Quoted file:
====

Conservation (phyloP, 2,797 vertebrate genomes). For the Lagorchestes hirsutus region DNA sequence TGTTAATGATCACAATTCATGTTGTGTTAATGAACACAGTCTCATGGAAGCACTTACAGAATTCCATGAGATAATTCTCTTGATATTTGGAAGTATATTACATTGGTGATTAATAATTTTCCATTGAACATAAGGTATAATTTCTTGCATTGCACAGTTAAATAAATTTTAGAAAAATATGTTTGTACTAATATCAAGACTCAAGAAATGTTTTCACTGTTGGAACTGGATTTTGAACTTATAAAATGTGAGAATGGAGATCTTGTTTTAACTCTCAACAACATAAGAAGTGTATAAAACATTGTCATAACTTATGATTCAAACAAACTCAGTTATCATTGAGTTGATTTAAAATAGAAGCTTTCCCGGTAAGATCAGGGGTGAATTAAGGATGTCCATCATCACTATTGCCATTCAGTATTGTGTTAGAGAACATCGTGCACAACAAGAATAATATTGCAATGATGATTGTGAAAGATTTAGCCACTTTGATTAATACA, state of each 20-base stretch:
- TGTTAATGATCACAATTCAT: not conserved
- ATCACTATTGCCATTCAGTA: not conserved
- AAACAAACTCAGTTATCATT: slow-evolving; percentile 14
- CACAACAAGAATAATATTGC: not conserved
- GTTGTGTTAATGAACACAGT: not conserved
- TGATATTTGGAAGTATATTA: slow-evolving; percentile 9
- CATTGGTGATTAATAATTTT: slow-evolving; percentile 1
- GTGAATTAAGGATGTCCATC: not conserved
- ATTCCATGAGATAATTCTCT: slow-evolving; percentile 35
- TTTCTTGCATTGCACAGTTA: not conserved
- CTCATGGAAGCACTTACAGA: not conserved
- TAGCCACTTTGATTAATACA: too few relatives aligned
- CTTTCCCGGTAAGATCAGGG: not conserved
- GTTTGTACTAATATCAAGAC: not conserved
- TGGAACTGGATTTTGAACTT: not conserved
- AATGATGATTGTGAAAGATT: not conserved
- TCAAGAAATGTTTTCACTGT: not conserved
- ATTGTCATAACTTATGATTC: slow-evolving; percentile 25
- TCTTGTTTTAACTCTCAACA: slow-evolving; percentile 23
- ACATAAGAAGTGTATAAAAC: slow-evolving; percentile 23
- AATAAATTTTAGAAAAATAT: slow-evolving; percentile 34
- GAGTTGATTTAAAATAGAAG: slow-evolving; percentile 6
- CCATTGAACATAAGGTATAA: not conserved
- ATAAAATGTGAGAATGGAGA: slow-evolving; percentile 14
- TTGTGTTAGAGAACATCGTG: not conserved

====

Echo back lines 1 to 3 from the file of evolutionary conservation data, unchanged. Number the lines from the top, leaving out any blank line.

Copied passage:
Conservation (phyloP, 2,797 vertebrate genomes). For the Lagorchestes hirsutus region DNA sequence TGTTAATGATCACAATTCATGTTGTGTTAATGAACACAGTCTCATGGAAGCACTTACAGAATTCCATGAGATAATTCTCTTGATATTTGGAAGTATATTACATTGGTGATTAATAATTTTCCATTGAACATAAGGTATAATTTCTTGCATTGCACAGTTAAATAAATTTTAGAAAAATATGTTTGTACTAATATCAAGACTCAAGAAATGTTTTCACTGTTGGAACTGGATTTTGAACTTATAAAATGTGAGAATGGAGATCTTGTTTTAACTCTCAACAACATAAGAAGTGTATAAAACATTGTCATAACTTATGATTCAAACAAACTCAGTTATCATTGAGTTGATTTAAAATAGAAGCTTTCCCGGTAAGATCAGGGGTGAATTAAGGATGTCCATCATCACTATTGCCATTCAGTATTGTGTTAGAGAACATCGTGCACAACAAGAATAATATTGCAATGATGATTGTGAAAGATTTAGCCACTTTGATTAATACA, state of each 20-base stretch:
- TGTTAATGATCACAATTCAT: not conserved
- ATCACTATTGCCATTCAGTA: not conserved